Saturday, January 30, 2010


Feeling a bit empty-handed after finishing Tropical Fish (new name for Lukie's sweater courtesy of Jimm) I went to the Needle this afternoon and did some stash therapy. Got a new colourway in Iro - I loved working in it and I am considering making the Ekeby vest in it; got two skeins in Vintage - I love the washed out colors, but I am not sure what to make out of it; and replaced one Noro Silk Garden with a colorway that I liked a lot more.

On the Mama front - she does not want the jacket to be made in anything in wool because she is "allergic" to it and she had to "rip off" the scarf I made for her when we went out on Monday. The colors of the Donegal are also not to her liking. I think that the only way to go is to use Rowan Summer Tweed - colors are great and not a smidgeon of wool in sight. I must swatch it out and see if it will work.

May be I will start Tropical Fishes - the socks in the yarn that Lukie picked out last Friday at Spun. I will make them from the toes up - I seem to always make his socks too small.

On the work front, however, things are really great. Only a week left in on-service (I needed to extend my January coverage so that I could take March break off with the boys), papers are coming along nicely, one got accepted (yey! the blemmy will finally make an appearance in the genetic literature!), submitted another one and have two on the go. Love doing it again - I guess my writing should be in medicine and that's the end of that!

Monday, January 25, 2010

Friday Night.

I frogged the Noro sweater and have redone it to the point where I was before.
On Friday Lukie and I went to Spun for the S'nB. I have only been there once when only two women were present so I was quite stunned to see about 10 sitting around the little table. There was one chair left which I took and Lukie went around exploring.

I explained what had happened to the sweater and received a nice round of moans of sympathy.

Lukie found a sock yarn that he wanted and one must admit that he has quite the eye for color - it will match the Noro sweater just right.

Friday, January 22, 2010

Too Big....

What was your first clue?
Hint: this is meant for an 8 year old boy, who is on the small side.

Currently frogging the wonderful tubular cast off....

Thursday, January 21, 2010

Troubles with Gauge.

My Mother finally agreed to let me make something for her.
It is a Alex, a dressy jacket from Debbie Bliss's Winter Magazine in Donegal Luxury Tweed.
I got the yarn from Julie on Tuesday, but when I use the recommended needles I end up with 3/4 inches missing from my swatch! Ugh! I knew I knit tightly, but so much???
I also got some yarn for Kelly's winter skirt. She is the only skinny-minny who can wear a chunky, cabled miniskirt and still look - well, skinny. I need to swatch it, design it and measure her. That will be traumatic - measuring her!

Tuesday, January 19, 2010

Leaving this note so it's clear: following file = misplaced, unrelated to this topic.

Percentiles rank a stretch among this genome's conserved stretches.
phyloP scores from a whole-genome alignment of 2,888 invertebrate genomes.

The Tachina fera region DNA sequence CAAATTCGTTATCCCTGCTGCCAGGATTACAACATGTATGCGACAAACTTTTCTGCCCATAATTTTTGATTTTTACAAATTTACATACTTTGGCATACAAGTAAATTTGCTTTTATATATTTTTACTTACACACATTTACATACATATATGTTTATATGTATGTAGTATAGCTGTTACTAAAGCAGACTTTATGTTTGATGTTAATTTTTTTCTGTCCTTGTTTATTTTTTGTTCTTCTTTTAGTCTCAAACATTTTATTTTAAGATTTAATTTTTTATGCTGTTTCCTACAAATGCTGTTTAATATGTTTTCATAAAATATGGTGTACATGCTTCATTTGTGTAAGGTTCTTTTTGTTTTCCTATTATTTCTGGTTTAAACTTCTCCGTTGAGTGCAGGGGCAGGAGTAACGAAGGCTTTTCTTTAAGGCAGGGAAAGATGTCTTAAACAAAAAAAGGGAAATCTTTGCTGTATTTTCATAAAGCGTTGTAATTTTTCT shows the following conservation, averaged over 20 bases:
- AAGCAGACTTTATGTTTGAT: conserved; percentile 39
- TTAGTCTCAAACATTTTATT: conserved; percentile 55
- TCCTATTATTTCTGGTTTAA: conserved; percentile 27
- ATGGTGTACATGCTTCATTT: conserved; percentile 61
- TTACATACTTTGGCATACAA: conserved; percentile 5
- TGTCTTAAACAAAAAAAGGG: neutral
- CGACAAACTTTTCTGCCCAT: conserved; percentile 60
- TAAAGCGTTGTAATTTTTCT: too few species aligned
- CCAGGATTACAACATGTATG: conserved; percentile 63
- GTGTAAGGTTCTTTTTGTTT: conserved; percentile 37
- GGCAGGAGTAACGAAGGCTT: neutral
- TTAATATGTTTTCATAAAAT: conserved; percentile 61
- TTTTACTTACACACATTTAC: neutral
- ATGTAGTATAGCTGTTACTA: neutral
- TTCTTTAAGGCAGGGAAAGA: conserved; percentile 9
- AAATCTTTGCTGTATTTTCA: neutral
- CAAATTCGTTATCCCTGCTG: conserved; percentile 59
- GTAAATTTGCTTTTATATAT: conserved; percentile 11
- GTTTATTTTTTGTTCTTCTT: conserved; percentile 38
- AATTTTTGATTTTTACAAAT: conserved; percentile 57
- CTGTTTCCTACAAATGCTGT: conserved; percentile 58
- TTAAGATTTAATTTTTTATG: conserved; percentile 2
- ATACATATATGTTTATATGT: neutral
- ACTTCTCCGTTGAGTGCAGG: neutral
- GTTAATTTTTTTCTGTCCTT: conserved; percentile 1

Sunday, January 17, 2010

We Work the Black Seam.

[with apologies to Sting]

Yes, making a top-down raglan sweater is way easier than making it down-up in pieces. Yes, I am a perfectionist and when I bind off this sweater at the waist I have to use a tubular 1:1 rib cast off. And yes, doing it on over 200 stitches borders on insanity. But doing it with one long, long, long bit of Noro Iro? Totally wrecks all the time and seaming that I have saved on doing the top-down raglan sweater.
Loony bin, here I come.

Thursday, January 14, 2010

Three Little Brilliances.

Three little epiphanies while making Noro Raglan for Lukie (Noralu):

1. The edge of slipped garter stitch looks massively better and neater if the garter is all PURLS. I would not recommend doing an entire sweater or blanket with purled garter stitch, but it is just brilliant as a little neck edging or buttonhole band.

2. My M1 look a lot worse than a simple twisted "add a stitch". By M1 I mean the "knit into the front and back of a stitch" method of increase, also known as the bar increase. The raglan for Sarah's baby is much more raggedy than the one I am making right now.
3. From the crochet world: working the first row into the bumps of the chain rather than across! It makes the end look like a bound off version or the top of a single or double crochet. And I have been crocheting for almost forty years and did not figure this one out. Sad. Really sad. This idea is from the most recent Inside Crochet out of the UK.

Saturday, January 9, 2010

Happy New Yarn.

So much has happened. I started to work very hard at some writing for work, so I have had a lot less time for the blog. Knitting continued, but at a slower pace.
We had a really good Chrismas - my sister and her husband Yeng came from Cambodia (she is liontamer on Ravelry and the engine of Cambodia Knits). They brought lots of puppets and monsters for show, sale and delivery. My sons had a great time with their aunt and uncle, occasionally modelling for Cambodia Knits. Last Tuesday she made a presentation at our knitting guild (The Around the Bay Knitting Guild) guild and that went very well. It was good to have her here for a while, but it had to end.
On Thursday I felt quite blue and I went to the Needle for some yarn therapy. I had been there recently to restash a few yarns, but it was not therapeutic enough. This time I bought some Noro Iro, in spunky blue that I really do not know what I will make from it. Another scarf, may be? But getting it, petting it and sniffing it helped a bit.
Today I got the new Interweave Crochet and the new Inside Crochet came sometime before Christmas. I so seldom crochet, but I love reading about it and looking at different projects. The difference betweeen the UK and the American project types is illuminating - a lot more non-clothing doodads on the European side of the Atlantic.